The objective, obviously accomplished, of this non-violent assault on Sicarev’s facility was to expose the terrifying reality of abject cruelty in slaughterhouses and, for the first time, to successfully paralyse the operation of a slaughterhouse by blocking the production line for over 13 houres. No animals were killed that day and workers walked out because of the take-over of the facility.

The activists were eventually extracted by police and were arrested for tresspassing. They face serious charges, including fines and possible prison time for interfering with the operation of a business.

A deeply disturbing video taken during the event, showing what is left of the animals who are killed at the Sicarev slaughterhouse daily, was posted on their Facebook page. The video, which does not show any live animals, reveals circumstantial evidence of the extreme violence that animals endure there. It is a crime scene of immeasurable magnitude, replete with piles of severed hoofs, large bins of bloody, disemboweled organs, mountains of bloodied hides and a heart-breaking shot of a lone horn, cut off of a steer’s head, lying next to a bloody drain.

What was left behind of the daily massacre. It could break your heart.

On both sides of the Atlantic: a rising tide of anger at the system of oppression against animals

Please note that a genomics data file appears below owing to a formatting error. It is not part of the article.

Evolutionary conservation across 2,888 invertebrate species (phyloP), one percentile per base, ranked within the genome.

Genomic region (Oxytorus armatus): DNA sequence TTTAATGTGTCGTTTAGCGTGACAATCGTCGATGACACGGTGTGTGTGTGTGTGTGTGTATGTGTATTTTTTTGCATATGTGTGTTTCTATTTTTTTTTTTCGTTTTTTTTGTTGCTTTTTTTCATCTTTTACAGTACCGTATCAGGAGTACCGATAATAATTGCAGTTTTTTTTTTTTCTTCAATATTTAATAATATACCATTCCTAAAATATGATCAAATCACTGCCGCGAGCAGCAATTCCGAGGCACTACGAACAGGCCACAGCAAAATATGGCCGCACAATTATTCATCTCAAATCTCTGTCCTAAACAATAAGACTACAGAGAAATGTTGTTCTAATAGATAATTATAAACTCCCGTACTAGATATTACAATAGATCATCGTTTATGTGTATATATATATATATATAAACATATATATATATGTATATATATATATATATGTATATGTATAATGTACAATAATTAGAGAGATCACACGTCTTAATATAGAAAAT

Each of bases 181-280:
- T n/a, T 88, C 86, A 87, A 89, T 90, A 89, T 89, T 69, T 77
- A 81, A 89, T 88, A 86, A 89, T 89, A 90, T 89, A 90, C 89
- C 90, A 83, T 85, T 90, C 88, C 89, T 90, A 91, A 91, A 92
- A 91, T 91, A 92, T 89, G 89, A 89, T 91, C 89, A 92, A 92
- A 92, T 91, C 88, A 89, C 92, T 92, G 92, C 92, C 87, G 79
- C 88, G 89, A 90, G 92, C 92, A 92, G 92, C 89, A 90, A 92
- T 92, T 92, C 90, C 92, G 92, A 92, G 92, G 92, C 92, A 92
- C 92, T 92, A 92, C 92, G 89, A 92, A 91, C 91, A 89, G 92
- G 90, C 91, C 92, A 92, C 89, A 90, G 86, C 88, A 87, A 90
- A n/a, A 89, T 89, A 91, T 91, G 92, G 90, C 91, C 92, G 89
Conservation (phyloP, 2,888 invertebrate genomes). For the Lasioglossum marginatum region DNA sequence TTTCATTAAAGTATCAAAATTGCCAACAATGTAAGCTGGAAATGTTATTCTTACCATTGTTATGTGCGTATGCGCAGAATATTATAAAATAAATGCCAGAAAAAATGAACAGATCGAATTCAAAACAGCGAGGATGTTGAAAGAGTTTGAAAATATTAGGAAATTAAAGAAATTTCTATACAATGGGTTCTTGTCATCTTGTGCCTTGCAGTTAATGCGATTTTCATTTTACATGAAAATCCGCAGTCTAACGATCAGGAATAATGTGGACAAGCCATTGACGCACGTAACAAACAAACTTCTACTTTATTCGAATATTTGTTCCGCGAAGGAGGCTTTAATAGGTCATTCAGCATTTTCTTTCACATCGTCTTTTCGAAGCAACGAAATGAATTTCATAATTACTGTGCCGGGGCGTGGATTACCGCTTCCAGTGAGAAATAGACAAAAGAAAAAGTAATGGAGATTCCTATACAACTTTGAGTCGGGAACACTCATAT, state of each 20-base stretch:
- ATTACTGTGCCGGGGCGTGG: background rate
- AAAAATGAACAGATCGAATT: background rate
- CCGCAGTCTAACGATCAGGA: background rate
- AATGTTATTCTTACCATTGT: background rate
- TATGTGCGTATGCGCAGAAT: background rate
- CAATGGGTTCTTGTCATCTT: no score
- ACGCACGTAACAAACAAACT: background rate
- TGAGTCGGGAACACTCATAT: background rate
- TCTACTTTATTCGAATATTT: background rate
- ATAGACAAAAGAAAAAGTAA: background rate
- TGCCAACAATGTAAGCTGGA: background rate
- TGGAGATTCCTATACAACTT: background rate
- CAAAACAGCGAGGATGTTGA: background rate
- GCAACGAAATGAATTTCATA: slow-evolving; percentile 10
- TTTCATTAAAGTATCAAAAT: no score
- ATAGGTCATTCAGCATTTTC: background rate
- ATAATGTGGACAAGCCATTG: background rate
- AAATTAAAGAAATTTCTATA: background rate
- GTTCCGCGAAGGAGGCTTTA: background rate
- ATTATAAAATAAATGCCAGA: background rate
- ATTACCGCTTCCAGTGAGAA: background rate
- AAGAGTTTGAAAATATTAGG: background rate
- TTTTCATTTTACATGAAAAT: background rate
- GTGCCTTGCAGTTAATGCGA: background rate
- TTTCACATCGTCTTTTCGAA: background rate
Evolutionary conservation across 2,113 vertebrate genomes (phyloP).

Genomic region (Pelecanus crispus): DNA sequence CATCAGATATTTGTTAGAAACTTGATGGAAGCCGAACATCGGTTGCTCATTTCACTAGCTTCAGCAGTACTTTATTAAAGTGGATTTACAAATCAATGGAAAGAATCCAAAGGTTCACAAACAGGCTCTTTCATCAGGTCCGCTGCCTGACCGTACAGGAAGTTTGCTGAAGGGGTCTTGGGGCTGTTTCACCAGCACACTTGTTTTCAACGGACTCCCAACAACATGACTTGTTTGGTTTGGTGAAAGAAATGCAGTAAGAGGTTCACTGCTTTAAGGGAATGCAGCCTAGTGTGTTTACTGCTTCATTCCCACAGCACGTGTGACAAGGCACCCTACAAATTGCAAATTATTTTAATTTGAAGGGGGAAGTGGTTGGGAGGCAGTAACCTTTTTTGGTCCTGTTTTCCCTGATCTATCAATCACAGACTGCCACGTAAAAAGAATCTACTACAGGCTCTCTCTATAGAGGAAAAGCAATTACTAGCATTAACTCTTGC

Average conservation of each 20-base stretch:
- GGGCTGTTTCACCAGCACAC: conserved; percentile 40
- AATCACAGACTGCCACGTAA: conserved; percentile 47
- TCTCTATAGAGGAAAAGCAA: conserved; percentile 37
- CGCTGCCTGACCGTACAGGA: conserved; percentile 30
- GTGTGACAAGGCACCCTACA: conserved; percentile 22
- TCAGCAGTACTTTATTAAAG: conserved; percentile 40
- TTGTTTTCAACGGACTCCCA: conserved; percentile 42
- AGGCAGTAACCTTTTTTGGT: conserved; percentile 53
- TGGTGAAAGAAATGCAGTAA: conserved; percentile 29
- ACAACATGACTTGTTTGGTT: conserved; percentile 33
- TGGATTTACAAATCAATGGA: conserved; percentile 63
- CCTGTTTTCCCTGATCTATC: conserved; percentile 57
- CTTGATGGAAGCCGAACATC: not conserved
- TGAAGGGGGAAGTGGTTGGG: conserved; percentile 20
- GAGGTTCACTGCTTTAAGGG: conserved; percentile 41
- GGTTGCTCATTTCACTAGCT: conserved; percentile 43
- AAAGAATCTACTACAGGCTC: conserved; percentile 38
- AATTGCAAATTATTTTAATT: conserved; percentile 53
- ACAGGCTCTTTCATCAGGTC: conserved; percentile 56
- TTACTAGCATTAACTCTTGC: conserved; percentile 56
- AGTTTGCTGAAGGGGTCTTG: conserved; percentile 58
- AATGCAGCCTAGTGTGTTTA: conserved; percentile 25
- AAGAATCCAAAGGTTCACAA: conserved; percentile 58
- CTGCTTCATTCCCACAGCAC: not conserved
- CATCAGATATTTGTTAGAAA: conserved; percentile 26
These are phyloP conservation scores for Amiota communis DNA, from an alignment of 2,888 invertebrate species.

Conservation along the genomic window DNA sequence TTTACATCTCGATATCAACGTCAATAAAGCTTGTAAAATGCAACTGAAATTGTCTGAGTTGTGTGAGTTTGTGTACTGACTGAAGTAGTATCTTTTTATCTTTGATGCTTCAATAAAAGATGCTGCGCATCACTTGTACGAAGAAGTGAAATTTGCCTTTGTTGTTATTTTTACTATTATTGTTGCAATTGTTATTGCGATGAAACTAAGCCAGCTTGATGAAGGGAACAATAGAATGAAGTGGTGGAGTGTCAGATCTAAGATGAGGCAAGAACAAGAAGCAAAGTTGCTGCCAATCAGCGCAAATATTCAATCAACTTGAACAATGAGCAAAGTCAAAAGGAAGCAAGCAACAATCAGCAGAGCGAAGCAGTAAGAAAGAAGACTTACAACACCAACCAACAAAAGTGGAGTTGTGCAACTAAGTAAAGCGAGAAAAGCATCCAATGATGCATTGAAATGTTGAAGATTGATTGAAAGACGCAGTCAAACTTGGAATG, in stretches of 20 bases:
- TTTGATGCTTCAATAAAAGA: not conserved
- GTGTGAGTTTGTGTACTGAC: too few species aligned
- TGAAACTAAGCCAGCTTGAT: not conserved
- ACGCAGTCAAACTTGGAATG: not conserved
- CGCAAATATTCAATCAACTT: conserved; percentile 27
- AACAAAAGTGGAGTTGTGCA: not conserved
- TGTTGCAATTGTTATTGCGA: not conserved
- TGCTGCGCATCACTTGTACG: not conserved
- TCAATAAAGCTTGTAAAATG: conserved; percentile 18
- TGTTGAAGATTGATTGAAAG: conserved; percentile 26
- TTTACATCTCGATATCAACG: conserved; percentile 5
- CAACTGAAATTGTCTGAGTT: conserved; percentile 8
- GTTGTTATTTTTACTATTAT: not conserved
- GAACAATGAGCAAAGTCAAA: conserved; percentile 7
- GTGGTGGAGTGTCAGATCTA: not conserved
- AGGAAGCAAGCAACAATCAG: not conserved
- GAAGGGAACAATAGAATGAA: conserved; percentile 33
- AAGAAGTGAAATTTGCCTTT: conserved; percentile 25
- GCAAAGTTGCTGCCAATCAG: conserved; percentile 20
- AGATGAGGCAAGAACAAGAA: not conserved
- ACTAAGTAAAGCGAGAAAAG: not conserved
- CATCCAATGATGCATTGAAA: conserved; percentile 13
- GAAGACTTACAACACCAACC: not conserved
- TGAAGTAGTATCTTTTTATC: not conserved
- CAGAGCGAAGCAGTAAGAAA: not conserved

Anti-slaughterhouse protest at Smithfield Packing Plant in Tar Heel N.C. , where 33,000 pigs are murdered every day. Photo by Daniel Turbert

Meanwhile, across the Atlantic in North Carolina,USA, just days earlier, an animal rights activist was brutally beaten by police at yet another slaughterhouse protest. The activist, Anthony Collini, was, absurdly, “arrested for resisting arrest,” was violently slammed to the ground and was punched by several law enforcement officers so hard in the face and head that he had to be hospitalized for a concussion, contusions and sprains. The video of the police brutality has since gone viral and Bladen County Sherrifs told me there was “no use of excessive force,” which is a blatant lie (see video below).

Rise Up, Shut it Down protest where activist was brutalized by N.C. state troopers

“It was horrible,” said Dacia Thorson, organizer of Rise Up, Shut it Down. She had gathered her group of around 300 animal rights activists from around the country to protest outside Smithfield Foods pork processing plant in Tar Heel, North Carolina, the largest pork-producing plant in the world, killing over 30,000 pigs per day.

About the assaults, Ms. Thorson said she felt saddened that individuals standing up for the rights of innocent beings from barbaric, outdated traditions are met with brutality themselves when coming from a place of peace, love and compassion. “It is a war of ethics and morals,” she said.